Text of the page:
Published online by Cambridge University Press: 28 July 2022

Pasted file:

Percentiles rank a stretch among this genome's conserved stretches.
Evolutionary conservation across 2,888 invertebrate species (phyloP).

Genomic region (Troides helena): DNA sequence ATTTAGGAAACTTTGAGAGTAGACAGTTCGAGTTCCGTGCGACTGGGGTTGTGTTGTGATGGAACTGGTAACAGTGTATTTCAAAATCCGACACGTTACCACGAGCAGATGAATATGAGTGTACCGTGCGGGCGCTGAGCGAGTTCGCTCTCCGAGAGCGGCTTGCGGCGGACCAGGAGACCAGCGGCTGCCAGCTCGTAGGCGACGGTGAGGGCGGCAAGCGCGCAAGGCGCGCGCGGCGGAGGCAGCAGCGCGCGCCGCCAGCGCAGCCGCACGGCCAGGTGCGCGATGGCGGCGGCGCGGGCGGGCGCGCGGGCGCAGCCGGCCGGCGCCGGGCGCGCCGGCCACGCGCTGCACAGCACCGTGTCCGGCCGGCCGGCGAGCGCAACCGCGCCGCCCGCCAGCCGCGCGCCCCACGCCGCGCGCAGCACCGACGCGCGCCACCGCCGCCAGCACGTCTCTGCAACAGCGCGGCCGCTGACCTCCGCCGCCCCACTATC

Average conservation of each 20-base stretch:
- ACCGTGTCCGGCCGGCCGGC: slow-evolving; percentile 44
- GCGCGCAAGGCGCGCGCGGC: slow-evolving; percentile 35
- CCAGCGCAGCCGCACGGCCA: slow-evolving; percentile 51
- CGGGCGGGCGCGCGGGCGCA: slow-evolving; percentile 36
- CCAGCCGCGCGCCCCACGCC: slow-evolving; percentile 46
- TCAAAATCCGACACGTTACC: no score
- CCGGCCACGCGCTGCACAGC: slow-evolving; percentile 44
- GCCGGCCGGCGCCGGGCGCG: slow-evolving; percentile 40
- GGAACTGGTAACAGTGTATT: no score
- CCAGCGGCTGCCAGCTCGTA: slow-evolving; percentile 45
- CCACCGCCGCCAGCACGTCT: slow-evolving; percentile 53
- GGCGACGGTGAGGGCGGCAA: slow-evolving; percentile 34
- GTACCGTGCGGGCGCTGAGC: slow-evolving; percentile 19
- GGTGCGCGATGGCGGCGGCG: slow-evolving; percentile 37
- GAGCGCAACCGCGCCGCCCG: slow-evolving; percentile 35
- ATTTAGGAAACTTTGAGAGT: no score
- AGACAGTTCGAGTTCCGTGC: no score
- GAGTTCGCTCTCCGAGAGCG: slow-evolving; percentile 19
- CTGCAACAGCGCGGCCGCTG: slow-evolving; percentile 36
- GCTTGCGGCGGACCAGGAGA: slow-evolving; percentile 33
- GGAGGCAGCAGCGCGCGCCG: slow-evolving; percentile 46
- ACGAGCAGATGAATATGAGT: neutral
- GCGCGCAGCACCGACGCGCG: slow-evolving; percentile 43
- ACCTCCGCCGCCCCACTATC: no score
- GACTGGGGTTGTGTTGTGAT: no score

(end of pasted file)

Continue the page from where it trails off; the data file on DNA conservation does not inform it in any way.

While virtue ethics is distinguished from deontology and consequentialism by its focus on the actor and their character rather than specific acts, it can nonetheless be illuminating to analyze particular acts through a virtue ethics prism. Such an analysis may be helpful in coming to understand why, in a specific situation, the actor came to their act. The point here is not so much to appraise the act and assess whether it was good or bad but rather whether the act can be made understandable – and perhaps justifiable – in light of the circumstances of the case and the agent’s character. Put differently, and perhaps more accurately, the idea underlying what follows is that their conduct tells us something about the individual concerned and simultaneously suggests how difficult situations can be approached – atypical though they may be. Much conduct is hemmed in by the context in which it takes place, and thus there is little point in copying other people’s conduct. But it may be possible to draw broader lessons from looking at specific situations and how people responded.